Introduction “Congress shall make no law…abridging the freedom of speech…” In America, it is against the law to yell “Fire” in a crowded theater, except if there is actually a fire. If you are the first to see the fire and warn others then you are a hero. The American health care system is on fire. This book describes my first person experiences as a cardiologist with the health care industry as both a patient and as a physician.
I have personally benefited greatly from being privileged to practice cardiology in this country. Doctors in the United States are granted enormous power and are amongst the most financially well off. But with this privilege comes enormous responsibility. In the words of President George H. W. Bush prior to the first Gulf War: “The only legitimate use of power is to help others.” Unfortunately, in today’s medical industry this power is being misused by too many for their own personal greed and lust for power. This has corrupted the system in such a way that those doctors and nurses who do truly care about the patients they serve have become subservient to the greedy and power hungry. The system must be changed.
Our current healthcare system rewards quantity, not quality. Quality is given lip service, but those who care more for their patients than for the dollar are frequently discriminated against and suffer retribution. Intrinsic to this dysfunctional system is an utter lack of doctor accountability. Figuratively speaking, in today’s healthcare industry, unless a doctor is sued for malpractice, as long as he brings in the bucks, he can pretty much get away with anything short of shooting a patient.
I was forced to retire from medicine because I fought for my patients against powerful doctors who abused their power for their own personal benefit. While my life turned out for the better, many other doctors in similar circumstances may have had their lives and careers ruined because they stood up for their patients. For this reason I am compelled to publish my story. Any profits from the sale of this book will be donated to charities committed to improving the quality of patient care.
I will propose an economically sound, free market solution, based on Medicare, to this unfortunate mess. I believe that literally tens, if not hundreds, of thousands of Americans die needlessly every year because our health care system values money and power over quality patient care. Millions of others, who don’t die, suffer pain and disability from improper medical care. This is true whether or not a patient has health insurance. Almost every lay person I talk to has a horror story about his own or a family member’s experience with health care. This occurs simultaneously with the fact that we spend more than twice as much per person on health care, including the uninsured and non citizens, than any other country in the world. In addition, the current system, without question, wastes hundreds of billions of dollars annually.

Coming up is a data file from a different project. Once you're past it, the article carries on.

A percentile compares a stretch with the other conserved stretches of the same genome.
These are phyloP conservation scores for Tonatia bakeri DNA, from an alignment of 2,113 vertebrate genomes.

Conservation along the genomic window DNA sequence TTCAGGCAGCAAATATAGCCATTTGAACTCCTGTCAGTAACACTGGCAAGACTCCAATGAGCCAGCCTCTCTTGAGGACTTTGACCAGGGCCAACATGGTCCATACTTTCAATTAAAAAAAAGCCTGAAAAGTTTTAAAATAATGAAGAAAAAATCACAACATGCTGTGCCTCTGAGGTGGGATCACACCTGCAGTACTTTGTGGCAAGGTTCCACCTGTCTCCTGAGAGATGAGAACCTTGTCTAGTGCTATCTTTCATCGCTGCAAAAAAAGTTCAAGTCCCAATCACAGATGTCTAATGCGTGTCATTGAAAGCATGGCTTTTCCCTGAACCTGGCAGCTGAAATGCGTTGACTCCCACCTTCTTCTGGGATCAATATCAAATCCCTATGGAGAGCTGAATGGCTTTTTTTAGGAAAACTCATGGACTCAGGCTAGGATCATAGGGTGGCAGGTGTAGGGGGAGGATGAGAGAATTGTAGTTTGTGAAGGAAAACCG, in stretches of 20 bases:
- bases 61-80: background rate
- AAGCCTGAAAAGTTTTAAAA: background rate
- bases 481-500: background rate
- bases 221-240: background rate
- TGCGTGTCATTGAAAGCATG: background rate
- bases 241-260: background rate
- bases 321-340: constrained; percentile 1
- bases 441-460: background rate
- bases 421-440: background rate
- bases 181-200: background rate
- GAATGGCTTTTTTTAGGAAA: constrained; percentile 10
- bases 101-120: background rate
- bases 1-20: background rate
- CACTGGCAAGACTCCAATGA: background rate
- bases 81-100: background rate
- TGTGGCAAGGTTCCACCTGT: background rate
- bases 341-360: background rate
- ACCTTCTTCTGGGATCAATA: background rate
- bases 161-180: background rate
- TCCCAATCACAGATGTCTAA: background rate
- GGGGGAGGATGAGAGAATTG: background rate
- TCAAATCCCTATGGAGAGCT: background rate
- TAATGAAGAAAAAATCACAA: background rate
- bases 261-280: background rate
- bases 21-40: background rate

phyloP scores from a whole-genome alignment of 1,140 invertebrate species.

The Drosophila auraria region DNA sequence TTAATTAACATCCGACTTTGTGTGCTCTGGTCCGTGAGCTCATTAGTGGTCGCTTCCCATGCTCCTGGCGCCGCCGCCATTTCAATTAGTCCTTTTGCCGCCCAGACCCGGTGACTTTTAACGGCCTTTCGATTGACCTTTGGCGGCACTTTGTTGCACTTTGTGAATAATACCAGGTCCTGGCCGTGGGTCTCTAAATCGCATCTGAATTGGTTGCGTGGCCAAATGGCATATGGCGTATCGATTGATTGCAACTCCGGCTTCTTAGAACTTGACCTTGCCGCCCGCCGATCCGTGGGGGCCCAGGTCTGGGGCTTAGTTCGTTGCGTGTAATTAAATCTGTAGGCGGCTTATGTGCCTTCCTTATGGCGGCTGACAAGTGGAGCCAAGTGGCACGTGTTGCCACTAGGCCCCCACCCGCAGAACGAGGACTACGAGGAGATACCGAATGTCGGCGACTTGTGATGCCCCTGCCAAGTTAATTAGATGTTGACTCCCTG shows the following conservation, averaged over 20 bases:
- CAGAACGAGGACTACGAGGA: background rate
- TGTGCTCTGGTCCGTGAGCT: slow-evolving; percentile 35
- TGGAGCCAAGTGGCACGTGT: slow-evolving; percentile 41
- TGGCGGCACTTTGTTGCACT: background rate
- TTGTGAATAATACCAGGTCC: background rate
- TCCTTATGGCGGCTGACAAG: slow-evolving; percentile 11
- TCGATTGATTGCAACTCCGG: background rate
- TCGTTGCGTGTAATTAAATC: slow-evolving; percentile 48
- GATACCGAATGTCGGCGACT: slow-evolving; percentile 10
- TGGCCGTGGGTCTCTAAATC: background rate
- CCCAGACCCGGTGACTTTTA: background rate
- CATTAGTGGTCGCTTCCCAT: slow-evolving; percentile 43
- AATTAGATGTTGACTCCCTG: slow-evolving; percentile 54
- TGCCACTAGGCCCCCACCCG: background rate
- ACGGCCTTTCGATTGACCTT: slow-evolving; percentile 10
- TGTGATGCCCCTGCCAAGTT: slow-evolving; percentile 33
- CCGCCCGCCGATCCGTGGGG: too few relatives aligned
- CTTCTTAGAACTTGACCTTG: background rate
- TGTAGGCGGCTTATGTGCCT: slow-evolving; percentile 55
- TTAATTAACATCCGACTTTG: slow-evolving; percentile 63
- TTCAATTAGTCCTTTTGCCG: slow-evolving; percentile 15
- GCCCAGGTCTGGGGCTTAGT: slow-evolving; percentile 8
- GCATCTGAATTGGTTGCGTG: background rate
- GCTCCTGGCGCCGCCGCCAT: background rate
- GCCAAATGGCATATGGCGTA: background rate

Because this book is also a memoir, I have included the story of my personal life. Many falsehoods have been perpetrated against me. I, therefore, must use this opportunity to defend my honor and tell the truth. By telling my personal history, I define my character, both professionally and personally, to explain why I made the choices I present. Ultimately, my personal life, and the lies told about me, intersected with my professional life when I became a patient subject to the abuses of the health care system.
I believe that justice can only be attained through truth. Because I seek a measure of justice, unattainable to me in the system, I cannot offer anything that is not true. To tell a lie would simply defeat my purpose of gaining justice. Everything in this book is true to the best of my recollection and knowledge. I qualify statements that represent any degree of conjecture on my part. And, of course, any person’s memory can be mistaken, especially about events that occurred decades ago.
This book defames no person or institution and violates no contractual agreement of which I am aware. I do not intend to harm anyone. If any of the persons I discuss find what they did embarrassing, I say this to them: If one does not want people to know what you did, then don’t do it in the first place.
I have tried to live my life by this principle. A person’s character is defined by the choices he makes in difficult situations. The reader will decide for himself whether or not I have lived up to my own standards. Some people say courage is doing the right thing even when it can adversely affect you personally. I think this is true. But any courage I may have displayed in my life or in my writing pales into utter insignificance when compared to the Marines on Bloody Ridge in Guadalcanal in September, 1942, or the soldiers on Omaha Beach in June, 1944. They died so that I have the right to speak the truth. For me not to do so, when so many are dying and suffering needlessly, would be cowardice.